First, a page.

Jeffrey L. Peters

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Many species have mitochondrial DNA lineages that are phylogenetically intermixed with other species, but studies have rarely tested the cause of such paraphyly. In this study, we tested two hypotheses that could explain mitochondrial paraphyly of Holarctic gadwalls (Anas strepera) with respect to Asian falcated ducks (A. falcata). First, hybridization(More)
During the Late Pleistocene, glaciers sundered many species into multiple glacial refugia where populations diverged in allopatry. Although deeply divergent mitochondrial DNA (mtDNA) lineages often reflect the number of refugia occupied, it is unlikely that populations that split during the recent Wisconsin glaciations will have reached reciprocal(More)
When populations become locally adapted to contrasting environments, alleles that have high fitness in only one environment may be quickly eliminated in populations adapted to other environments, such that gene flow is partly restricted. The stronger the selection, the more rapidly immigrant alleles of lower fitness will be eliminated from the population.(More)
Inferring aspects of the population histories of species using coalescent analyses of non-coding nuclear DNA has grown in popularity. These inferences, such as divergence, gene flow, and changes in population size, assume that genetic data reflect simple population histories and neutral evolutionary processes. However, violating model assumptions can result(More)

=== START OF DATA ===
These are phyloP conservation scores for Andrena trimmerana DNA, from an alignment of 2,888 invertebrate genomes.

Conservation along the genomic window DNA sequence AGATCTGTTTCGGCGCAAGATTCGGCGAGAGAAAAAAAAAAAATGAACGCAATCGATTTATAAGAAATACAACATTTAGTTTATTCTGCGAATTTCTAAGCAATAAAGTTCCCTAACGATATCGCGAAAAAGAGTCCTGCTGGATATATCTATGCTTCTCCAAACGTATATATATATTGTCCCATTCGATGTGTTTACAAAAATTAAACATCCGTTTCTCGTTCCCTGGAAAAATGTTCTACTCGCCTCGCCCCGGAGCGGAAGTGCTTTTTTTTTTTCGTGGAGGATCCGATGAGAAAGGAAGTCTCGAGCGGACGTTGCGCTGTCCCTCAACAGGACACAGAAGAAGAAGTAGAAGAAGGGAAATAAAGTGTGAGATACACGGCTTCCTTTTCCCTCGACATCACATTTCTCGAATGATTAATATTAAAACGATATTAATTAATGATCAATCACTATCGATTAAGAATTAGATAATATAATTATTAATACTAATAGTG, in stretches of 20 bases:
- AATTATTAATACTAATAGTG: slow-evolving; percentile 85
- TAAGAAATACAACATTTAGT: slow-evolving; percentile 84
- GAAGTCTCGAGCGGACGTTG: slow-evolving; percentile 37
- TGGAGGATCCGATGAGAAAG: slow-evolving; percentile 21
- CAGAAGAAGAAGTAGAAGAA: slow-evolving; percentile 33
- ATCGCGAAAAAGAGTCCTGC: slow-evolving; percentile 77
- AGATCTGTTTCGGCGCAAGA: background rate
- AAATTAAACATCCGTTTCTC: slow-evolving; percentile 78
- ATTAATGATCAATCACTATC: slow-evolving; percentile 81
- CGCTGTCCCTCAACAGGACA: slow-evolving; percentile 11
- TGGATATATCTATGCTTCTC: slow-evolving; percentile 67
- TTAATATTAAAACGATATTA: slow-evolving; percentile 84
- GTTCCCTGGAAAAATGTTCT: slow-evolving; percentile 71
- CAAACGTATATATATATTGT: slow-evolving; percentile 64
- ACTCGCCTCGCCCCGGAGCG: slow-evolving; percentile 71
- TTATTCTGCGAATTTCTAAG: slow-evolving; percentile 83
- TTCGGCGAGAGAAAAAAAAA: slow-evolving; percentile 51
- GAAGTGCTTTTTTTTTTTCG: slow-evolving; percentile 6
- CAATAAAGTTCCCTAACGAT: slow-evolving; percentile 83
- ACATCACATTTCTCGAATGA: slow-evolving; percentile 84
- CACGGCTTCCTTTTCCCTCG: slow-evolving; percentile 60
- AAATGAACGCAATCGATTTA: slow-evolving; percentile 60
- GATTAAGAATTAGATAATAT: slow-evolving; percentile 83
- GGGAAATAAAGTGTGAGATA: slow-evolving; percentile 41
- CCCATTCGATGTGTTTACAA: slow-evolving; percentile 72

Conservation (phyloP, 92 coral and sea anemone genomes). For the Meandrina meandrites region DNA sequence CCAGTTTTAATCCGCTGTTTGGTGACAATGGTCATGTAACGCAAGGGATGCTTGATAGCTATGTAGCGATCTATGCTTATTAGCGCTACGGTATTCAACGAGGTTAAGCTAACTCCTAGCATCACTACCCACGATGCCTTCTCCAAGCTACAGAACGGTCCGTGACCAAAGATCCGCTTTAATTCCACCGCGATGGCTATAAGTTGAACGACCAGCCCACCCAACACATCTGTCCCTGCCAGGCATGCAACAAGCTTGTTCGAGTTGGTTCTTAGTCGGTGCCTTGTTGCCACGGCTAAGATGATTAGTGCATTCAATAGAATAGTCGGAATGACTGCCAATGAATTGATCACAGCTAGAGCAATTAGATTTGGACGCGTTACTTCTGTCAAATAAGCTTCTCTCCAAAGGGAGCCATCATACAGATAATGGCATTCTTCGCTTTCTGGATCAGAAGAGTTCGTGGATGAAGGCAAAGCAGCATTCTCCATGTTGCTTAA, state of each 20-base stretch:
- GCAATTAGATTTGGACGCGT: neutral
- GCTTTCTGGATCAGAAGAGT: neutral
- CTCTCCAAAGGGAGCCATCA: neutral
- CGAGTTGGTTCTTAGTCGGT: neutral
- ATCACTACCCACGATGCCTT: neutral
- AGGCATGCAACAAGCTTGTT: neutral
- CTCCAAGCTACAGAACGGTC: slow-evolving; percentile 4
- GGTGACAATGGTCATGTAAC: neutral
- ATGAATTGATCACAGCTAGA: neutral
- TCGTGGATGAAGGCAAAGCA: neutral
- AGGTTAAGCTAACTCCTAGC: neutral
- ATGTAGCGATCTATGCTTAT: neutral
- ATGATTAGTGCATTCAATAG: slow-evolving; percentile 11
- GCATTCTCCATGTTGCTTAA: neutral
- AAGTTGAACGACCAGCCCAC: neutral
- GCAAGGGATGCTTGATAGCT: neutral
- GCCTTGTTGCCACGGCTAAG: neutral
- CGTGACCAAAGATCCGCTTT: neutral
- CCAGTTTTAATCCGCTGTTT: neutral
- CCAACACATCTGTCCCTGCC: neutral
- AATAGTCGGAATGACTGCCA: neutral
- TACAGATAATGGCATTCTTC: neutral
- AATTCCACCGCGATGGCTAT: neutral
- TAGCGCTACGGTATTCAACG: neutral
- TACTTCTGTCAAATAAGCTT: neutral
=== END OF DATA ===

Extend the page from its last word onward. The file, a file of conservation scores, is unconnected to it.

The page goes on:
Spatial variation in the environment can lead to divergent selection between populations occupying different parts of a species' range, and ultimately lead to population divergence. The colonization of new areas can thus facilitate divergence in beneficial traits, yet with little differentiation at neutral genetic markers. We investigated genetic and(More)
Species-level DNA phylogenies frequently suffer from two shortcomings--gene trees usually are constructed from a single locus, and often species are represented by only one individual. To evaluate the effect of these two shortcomings, we tested phylogenetic hypotheses within the wigeons and allies, a clade of Anas ducks (Anatidae) composed of five species.(More)
More than 100 species of birds have Holarctic distributions extending across Eurasia and North America, and many of them likely achieved these distributions by recently colonizing one continent from the other. Mitochondrial DNA (mtDNA) and five nuclear introns were sequenced to test the direction and timing of colonization for a Holarctic duck, the gadwall(More)
Hypoxia is one of the most important factors affecting survival at high altitude, and the major hemoglobin protein is a likely target of selection. We compared population genetic structure in the alphaA and betaA hemoglobin subunits (HBA2 and HBB) of five paired lowland and highland populations of Andean dabbling ducks to unlinked reference loci. In the(More)
Hypoxia is a key factor determining survival, and haemoglobins are targets of selection in species native to high-altitude regions. We studied population genetic structure and evaluated evidence for local adaptation in the crested duck (Lophonetta specularioides). Differentiation, gene flow and time since divergence between highland and lowland populations(More)
The relevance of spatial variation in the environment and host communities for parasite community composition is poorly documented, creating a need for additional case studies from which general principles can be developed. Avian malaria in southern African waterfowl has not previously been studied. As a first step towards documenting and understanding its(More)